Brooklyn trio The Antlers’ eye-opening set at this summer’s Pitchfork Music Festival was a grand entrance for a relatively new band playing with old tricks. Epic sound, booming and triumphant, explosive and theatrical. The group, led by Peter Silberman, doesn’t shy away from massive opuses or emotive sprawls; the atmosphere created, while devastating and somber, is also rich with mountainous tones and explosive songwriting devices. With “Hospice,” the band’s new full-length record, The Antlers shun common trends and offer a complete collection of music, a true album, in the same vein that Radiohead did with “OK Computer” or Neutral Milk Hotel with “The Aeroplane Over the Sea.” There are themes, to be sure—with “Hospice,” there’s death and longing, relationship mourning, hospitals and cancer and grief—but not necessarily a narrative story. The Antlers create mood with stark imagery and on-the-nose bleakness. Sound like fun or what?
“Hospice” is an album to be devoured straight through in one sitting. Unlike most records made these days—hodgepodges of mp3s slammed together rather arbitrarily—this is an album that lacks standout tracks. And if taken and consumed as one large piece of music, it’s extraordinary.
That effect was intentional. “Yeah, absolutely,” says multi-instrumentalist Darby Cicci. “It wasn’t a sort of, anti-pop music or anything, but the records we listened to most are the ones that are cohesive, that have a story, or have a theme of sorts, an over-arcing narrative. Not necessarily anything literal, but something that you listen to from start to finish… Just put it on and leave it on. It’s hard to make meaningful music in four-minute structures of time. I think it takes forty-five minutes to make something that resonates and [one can] digest as a whole.”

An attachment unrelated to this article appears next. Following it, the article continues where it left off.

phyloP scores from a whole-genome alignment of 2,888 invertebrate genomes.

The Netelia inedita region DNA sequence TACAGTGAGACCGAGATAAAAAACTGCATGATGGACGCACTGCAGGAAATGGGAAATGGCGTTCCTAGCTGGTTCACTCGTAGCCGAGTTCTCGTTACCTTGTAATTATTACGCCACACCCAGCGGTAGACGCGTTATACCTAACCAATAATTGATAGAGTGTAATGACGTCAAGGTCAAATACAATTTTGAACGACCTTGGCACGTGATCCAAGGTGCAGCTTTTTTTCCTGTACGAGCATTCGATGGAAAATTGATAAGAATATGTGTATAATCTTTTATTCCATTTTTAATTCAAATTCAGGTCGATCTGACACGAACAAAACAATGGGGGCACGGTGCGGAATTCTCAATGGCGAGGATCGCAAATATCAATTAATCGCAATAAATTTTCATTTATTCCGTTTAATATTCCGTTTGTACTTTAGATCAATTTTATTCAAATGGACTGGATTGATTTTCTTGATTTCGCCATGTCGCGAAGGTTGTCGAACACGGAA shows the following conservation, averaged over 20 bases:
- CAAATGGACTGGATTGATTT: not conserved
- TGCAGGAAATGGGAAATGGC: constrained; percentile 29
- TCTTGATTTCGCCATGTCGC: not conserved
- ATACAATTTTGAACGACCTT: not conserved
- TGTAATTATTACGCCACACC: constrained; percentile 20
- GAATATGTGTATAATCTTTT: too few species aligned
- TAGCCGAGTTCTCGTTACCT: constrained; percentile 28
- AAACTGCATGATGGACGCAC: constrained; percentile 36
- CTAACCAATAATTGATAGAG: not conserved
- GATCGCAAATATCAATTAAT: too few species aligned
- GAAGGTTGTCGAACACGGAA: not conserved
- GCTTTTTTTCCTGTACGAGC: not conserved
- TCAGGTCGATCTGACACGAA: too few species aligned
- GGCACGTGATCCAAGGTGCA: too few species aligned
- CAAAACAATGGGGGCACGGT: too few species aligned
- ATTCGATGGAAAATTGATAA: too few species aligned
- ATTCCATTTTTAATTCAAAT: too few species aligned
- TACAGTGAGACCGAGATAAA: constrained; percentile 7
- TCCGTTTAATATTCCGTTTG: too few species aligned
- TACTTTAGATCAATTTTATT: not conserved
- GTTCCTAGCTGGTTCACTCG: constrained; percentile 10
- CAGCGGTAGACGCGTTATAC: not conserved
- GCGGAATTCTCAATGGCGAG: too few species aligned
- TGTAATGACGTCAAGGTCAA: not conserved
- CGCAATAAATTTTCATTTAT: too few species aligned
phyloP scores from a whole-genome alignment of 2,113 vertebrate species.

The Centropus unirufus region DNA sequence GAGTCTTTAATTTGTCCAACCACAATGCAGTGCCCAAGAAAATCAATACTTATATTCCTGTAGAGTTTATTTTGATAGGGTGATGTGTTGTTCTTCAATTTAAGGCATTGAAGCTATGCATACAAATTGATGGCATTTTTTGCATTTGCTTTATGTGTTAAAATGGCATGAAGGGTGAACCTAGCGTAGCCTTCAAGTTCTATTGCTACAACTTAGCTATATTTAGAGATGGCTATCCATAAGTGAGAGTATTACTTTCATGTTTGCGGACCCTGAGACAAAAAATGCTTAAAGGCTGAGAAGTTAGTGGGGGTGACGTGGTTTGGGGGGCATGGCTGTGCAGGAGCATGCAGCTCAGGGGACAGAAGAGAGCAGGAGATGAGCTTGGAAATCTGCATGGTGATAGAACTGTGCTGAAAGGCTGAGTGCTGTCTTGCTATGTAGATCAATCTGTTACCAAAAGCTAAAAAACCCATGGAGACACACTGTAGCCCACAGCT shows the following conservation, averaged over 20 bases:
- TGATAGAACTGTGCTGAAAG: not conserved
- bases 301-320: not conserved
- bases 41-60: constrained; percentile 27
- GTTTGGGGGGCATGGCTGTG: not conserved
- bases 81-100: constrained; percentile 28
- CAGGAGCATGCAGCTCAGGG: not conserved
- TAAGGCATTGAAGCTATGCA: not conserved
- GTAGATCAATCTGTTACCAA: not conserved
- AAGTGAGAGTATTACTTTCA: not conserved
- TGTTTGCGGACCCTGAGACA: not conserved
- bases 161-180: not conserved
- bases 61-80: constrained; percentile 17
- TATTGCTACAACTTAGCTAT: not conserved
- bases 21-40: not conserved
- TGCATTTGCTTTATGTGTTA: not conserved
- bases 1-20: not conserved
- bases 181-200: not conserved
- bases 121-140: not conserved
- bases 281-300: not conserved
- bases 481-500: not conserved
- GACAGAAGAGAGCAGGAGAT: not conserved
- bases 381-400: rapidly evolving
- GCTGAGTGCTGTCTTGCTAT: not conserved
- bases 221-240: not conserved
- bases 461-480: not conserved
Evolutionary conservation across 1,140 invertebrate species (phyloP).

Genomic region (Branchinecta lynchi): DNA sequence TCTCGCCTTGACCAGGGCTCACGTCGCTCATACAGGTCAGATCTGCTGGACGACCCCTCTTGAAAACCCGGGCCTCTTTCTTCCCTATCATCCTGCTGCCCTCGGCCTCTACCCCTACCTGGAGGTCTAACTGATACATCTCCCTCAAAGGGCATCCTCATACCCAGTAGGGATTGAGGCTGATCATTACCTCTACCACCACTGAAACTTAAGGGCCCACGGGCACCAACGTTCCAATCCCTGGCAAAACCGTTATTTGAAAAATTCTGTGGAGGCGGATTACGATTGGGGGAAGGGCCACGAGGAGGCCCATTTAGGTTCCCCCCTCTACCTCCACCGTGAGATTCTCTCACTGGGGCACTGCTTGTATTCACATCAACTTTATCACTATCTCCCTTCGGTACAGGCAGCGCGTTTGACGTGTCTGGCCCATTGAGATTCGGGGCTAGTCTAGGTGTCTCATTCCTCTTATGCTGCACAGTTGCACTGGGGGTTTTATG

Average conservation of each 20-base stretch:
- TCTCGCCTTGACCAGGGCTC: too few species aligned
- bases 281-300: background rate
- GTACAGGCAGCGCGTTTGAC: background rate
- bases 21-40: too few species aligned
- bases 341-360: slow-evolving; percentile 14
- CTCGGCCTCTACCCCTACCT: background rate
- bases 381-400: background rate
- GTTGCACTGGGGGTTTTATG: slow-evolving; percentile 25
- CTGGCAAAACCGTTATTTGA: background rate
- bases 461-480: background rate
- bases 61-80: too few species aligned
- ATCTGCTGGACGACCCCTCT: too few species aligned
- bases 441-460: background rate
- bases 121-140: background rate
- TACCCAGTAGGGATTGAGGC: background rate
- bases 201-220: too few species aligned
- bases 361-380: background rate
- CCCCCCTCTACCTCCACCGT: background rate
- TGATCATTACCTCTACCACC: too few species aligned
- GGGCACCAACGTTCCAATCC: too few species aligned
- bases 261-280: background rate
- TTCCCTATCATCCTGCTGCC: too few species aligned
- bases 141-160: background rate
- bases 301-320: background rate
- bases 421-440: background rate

The Antlers are in the midst of some serious hype. With the breathtaking Pitchfork fest appearance (and a gushing record review from the site itself), the band surely has a lot riding on the next few months, which sees it touring the States and heading overseas for the first time. “I think a lot of the pressure we feel is self-imposed,” Cicci says, “to keep being bigger and bigger and kind of live up to the hype. You can’t really live up to hype, though. We’re just trying to keep all of the aesthetics in line.”
“Hospice” has a dreamy, almost sleepy presence while, in turn, the band’s live show is somewhat raucous. “I’ve always thought that a live show and a recorded record are two totally different mediums, like films to television or to stage plays,” Cicci says. “Things work on a record if you’re alone with it on headphones, and things work in live shows because you can be blown away by a sheer intensity of sound that you can never transfer to a recording. It’s harder to hear lyrics live, so the goal was to transfer the emotion and intensity and layers of dynamics to the stage—to transfer the themes of the songs to sound rather than story. We keep constantly rearranging things, making them bigger and louder.” (Tom Lynch)
The Antlers play September 21 at Subterranean, 2011 W. North, (773)278-6600, at 8:30pm. $10.